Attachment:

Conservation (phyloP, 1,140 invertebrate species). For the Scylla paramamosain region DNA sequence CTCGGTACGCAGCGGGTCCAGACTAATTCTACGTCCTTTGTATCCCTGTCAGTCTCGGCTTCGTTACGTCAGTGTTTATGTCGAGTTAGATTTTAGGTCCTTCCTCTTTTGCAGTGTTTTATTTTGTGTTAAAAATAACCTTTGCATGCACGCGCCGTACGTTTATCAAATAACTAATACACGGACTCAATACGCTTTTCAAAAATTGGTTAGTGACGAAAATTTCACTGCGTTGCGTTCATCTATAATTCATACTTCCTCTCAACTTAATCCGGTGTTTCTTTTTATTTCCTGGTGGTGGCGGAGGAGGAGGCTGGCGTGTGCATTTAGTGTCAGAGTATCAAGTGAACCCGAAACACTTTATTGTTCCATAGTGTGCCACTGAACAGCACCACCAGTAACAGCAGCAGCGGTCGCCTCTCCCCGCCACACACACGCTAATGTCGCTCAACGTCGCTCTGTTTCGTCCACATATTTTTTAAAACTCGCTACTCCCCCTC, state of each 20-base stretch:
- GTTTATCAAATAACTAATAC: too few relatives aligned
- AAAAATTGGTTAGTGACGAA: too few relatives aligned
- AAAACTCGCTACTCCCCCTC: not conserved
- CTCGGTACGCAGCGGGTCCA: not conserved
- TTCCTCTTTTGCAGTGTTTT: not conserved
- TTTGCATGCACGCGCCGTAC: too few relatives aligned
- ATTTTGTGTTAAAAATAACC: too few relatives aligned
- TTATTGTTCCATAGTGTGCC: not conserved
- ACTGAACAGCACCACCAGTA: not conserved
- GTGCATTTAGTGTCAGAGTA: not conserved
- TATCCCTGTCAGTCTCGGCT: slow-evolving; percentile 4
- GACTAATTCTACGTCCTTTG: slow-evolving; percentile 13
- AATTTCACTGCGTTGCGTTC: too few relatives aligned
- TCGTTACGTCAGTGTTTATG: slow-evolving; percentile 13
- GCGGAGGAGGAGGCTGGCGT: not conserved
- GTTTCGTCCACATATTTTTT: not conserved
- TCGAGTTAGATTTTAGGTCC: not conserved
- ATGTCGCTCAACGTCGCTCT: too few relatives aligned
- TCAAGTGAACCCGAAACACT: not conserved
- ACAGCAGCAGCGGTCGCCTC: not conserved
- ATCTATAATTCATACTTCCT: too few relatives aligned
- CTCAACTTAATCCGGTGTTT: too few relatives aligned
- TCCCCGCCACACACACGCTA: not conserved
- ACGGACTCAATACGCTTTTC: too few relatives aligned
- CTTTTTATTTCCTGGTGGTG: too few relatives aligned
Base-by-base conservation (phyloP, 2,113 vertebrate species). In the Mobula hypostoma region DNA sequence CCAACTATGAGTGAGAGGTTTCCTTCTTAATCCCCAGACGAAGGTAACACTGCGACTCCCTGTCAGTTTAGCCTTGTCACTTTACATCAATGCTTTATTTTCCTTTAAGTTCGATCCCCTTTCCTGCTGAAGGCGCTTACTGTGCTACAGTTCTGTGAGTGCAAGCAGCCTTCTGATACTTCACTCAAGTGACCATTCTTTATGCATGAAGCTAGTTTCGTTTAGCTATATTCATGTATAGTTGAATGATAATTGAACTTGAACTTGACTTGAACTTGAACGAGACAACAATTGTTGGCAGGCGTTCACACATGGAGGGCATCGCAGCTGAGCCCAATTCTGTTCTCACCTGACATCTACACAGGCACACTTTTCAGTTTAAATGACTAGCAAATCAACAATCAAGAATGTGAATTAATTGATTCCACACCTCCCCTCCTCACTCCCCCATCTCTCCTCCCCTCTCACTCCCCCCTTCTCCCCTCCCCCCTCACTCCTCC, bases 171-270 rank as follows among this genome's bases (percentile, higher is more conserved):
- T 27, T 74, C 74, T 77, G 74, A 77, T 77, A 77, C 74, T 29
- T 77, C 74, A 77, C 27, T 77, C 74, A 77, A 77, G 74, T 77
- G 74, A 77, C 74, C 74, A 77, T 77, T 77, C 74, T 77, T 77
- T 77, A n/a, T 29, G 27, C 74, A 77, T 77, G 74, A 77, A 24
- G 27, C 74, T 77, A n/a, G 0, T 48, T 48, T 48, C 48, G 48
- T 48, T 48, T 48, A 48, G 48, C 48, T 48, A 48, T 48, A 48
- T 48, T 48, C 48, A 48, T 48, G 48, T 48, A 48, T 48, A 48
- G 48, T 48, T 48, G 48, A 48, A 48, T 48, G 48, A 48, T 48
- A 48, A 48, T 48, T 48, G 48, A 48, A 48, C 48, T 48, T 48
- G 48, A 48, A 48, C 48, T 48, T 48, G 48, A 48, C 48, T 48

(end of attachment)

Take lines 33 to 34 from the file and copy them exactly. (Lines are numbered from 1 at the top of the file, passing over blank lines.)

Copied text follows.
- T 48, T 48, T 48, A 48, G 48, C 48, T 48, A 48, T 48, A 48
- T 48, T 48, C 48, A 48, T 48, G 48, T 48, A 48, T 48, A 48